Valentine’s Day and how love REALLY works

Honestly, all the fuss over Valentine’s Day (and who doesn’t want to get a Valentine, really … deep down? No? You sure?) and it appears to be a made-up festival, possibly introduced by Pope Gelasius I in AD496 to get rid of a lingering pagan festival that was much more interesting.

:] *crooked smile*


From February 13 – 15, people used to celebrate a cleansing festival that was supposed to drive out the evil spirits and purify the places where they lived. They ran naked in the streets or wherever, and partied.  A lot. There was a lot of shagging.

See, it wasn’t a festival particularly for couples; more about celebrating fertility and cleansing the space. It was mainly people who were single, selecting each other for the next year. Or just that night. Who knows?

Married women joined the fray (but not the selection) to increase their fertility and probably just because they didn’t want to miss out. I want to presume that married men also did that, but I can’t find any information about it.

Most women aren’t going to admit to a desire to line up and be whipped with the bloodied pelts of just-sacrificed goats and dogs, but that’s possibly one of the happy community activities that took place during the original Lupercalia. Increases fertility. Honest. Did I mention the shagging?


Is she laughing or crying?

Many traditional Valentine’s Day games are about drawing names out of a hat and selecting a partner, so they clearly link back to the old festival, even if they’ve been thoroughly sanitised by various powers-that-be at some point in Christianised history.

Oh, and the love heart?  It’s a symbol of womanhood, her lips swollen, parting gently and ready to be entered!

What is love, anyway?

The infatuation stage of love is shaped by the release of hormones, triggered when you meet someone who appears to align all your current desires. You’re most likely to be attracted to someone whose genes you subconsciously like. That probably explains why physical opposites attract, too.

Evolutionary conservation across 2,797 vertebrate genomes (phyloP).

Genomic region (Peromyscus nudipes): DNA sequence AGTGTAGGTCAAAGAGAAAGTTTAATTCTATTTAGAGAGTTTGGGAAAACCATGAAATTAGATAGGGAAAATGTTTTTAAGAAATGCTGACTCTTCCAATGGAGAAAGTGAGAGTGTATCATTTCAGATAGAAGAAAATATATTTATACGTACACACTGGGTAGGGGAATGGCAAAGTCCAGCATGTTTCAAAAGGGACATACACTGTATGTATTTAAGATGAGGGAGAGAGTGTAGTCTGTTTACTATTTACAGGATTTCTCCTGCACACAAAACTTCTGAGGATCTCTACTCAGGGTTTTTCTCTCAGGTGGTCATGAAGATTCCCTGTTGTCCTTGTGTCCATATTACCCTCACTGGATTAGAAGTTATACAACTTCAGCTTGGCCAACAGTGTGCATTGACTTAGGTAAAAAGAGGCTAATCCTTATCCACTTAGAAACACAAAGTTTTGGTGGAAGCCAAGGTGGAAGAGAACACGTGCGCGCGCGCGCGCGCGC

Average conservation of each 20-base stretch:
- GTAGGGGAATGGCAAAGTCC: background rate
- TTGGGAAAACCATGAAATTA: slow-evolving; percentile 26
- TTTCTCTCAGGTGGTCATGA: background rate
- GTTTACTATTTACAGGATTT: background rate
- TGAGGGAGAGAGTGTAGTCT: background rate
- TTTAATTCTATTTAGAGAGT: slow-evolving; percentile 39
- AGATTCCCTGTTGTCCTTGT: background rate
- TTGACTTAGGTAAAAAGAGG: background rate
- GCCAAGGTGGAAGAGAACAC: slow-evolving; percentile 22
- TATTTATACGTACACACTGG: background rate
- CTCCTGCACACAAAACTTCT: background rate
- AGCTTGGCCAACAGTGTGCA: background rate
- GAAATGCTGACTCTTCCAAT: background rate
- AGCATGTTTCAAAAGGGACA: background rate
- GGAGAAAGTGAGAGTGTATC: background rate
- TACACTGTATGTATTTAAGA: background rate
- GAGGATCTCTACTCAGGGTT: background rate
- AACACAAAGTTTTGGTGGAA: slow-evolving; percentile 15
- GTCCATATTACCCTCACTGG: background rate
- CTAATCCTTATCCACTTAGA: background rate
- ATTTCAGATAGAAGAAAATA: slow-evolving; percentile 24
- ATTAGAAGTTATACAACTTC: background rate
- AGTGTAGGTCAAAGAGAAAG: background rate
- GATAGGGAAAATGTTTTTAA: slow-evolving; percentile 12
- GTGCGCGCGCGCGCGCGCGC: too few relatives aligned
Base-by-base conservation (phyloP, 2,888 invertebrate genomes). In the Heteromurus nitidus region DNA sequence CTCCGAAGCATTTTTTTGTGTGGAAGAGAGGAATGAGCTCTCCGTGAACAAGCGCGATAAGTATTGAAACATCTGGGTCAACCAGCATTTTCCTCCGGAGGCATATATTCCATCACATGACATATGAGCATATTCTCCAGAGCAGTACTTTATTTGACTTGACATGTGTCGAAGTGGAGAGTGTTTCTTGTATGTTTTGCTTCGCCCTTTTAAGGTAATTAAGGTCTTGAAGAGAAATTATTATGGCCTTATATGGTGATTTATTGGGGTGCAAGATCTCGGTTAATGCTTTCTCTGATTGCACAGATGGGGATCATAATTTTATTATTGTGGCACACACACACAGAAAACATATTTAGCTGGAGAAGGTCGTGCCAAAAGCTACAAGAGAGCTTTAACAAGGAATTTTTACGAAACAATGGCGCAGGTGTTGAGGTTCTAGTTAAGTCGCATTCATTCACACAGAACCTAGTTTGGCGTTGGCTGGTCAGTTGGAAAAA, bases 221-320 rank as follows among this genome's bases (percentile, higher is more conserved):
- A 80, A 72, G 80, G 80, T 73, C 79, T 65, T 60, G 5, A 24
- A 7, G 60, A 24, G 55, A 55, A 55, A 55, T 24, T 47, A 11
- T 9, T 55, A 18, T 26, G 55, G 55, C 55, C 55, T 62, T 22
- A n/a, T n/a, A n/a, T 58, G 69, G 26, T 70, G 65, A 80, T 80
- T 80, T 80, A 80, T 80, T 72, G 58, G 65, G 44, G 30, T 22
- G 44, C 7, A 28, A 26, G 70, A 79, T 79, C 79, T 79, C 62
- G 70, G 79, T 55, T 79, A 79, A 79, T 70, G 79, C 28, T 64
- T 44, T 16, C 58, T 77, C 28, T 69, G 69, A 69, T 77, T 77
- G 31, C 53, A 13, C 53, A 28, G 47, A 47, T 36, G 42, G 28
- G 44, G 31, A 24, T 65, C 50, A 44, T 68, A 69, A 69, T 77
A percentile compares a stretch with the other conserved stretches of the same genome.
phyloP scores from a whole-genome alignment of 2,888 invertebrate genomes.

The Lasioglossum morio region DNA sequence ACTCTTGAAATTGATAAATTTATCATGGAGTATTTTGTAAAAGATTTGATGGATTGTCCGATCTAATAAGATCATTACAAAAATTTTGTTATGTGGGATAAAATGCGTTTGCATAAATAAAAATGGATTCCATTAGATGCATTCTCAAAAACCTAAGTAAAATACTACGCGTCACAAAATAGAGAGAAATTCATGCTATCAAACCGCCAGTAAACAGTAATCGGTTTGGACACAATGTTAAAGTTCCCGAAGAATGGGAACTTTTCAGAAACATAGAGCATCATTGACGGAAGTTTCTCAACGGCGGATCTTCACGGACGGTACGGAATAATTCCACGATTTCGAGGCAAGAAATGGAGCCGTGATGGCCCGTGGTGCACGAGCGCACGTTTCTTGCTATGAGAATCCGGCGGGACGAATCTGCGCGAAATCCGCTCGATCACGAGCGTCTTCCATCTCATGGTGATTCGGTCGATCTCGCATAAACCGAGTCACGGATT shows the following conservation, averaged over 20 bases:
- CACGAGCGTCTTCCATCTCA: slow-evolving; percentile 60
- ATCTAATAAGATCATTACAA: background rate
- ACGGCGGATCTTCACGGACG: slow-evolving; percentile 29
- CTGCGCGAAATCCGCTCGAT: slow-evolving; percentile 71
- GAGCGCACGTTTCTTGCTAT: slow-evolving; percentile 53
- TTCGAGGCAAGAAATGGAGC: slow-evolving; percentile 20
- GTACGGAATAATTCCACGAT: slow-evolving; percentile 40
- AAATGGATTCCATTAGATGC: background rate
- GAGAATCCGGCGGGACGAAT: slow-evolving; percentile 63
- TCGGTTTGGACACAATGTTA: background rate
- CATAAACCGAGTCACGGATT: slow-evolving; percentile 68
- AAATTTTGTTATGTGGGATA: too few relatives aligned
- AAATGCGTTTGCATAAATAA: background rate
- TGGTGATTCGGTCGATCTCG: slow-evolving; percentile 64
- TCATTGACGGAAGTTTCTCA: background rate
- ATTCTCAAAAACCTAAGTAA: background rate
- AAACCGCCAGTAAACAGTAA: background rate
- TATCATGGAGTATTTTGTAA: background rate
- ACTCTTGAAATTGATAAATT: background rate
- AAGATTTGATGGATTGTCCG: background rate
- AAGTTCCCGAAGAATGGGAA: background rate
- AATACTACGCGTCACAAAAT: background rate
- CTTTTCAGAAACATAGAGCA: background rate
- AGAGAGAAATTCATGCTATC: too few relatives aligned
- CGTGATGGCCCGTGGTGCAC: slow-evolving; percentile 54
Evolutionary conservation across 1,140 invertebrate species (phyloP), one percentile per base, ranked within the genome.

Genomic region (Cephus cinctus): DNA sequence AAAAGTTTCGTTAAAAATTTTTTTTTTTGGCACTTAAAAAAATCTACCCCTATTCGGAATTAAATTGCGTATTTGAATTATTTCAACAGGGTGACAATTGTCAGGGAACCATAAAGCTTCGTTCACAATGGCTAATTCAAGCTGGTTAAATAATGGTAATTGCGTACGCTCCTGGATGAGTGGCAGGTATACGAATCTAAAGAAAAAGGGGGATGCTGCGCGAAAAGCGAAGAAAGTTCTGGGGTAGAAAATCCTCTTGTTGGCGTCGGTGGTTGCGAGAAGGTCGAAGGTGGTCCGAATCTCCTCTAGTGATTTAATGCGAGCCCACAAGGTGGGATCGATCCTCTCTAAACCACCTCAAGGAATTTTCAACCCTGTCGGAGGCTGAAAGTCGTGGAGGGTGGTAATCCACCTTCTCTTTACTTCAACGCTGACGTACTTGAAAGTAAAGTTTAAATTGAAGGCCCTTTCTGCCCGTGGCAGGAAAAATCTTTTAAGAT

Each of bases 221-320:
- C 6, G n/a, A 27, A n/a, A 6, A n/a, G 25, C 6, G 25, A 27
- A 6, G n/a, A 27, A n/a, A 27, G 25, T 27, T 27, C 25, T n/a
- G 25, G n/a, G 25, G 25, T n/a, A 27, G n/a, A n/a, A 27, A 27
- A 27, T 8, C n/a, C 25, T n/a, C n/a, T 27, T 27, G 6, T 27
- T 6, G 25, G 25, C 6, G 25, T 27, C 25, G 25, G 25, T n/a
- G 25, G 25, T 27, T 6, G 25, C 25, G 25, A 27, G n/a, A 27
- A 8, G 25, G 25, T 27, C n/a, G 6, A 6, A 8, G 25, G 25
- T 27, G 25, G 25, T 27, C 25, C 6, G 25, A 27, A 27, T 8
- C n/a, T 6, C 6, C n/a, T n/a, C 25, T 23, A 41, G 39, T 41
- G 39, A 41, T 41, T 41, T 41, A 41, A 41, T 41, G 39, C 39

You get three stages: lust, attraction, and attachment, with a different set of hormones ruling the physical game for each stage. Testosterone and oestrogen drive the first part, but it’s the second phase that is the most famous on Valentine’s Day.

Attraction comes with the madness of being in love, driven by serotonin, a feel-good hormone that makes you crazy.

It makes you feel amazing, because you get a rush of dopamine, which is incidentally also the result of cocaine, cigarette smoking, and even sadistic sex and torture. The problem with dopamine, is that your body gets used to it very quickly, so you have to take more or do more of the stimulant behaviour to get the same high each time.

Attraction also kick-starts an adrenalin rush, which gives you the pounding heart and the inability to breathe. And hot sweats for some lucky folks.

Oh yes, being in love is fabulous.

After sex

After you’ve shagged, the bodies of both of you will be flooded with oxytocin, one hell of a  bonding hormone. It’s triggered by cuddling, kissing, hugging, and similar, and in countries where people greet each other with a hug and a kiss (think France) the population produces more oxytocin than those who greet with a handshake or nothing.

Interestingly, oxytocin also causes people to be very hostile to outsiders to the union. (Or the tribe. Think France ;-). In the case of love, this partly explains the nightmare situations between partners and ex-partners that occur more often than you might think.

That’s how love works.

Bright blessings!

Heart image c/o
Image c/o

Maggie Moon


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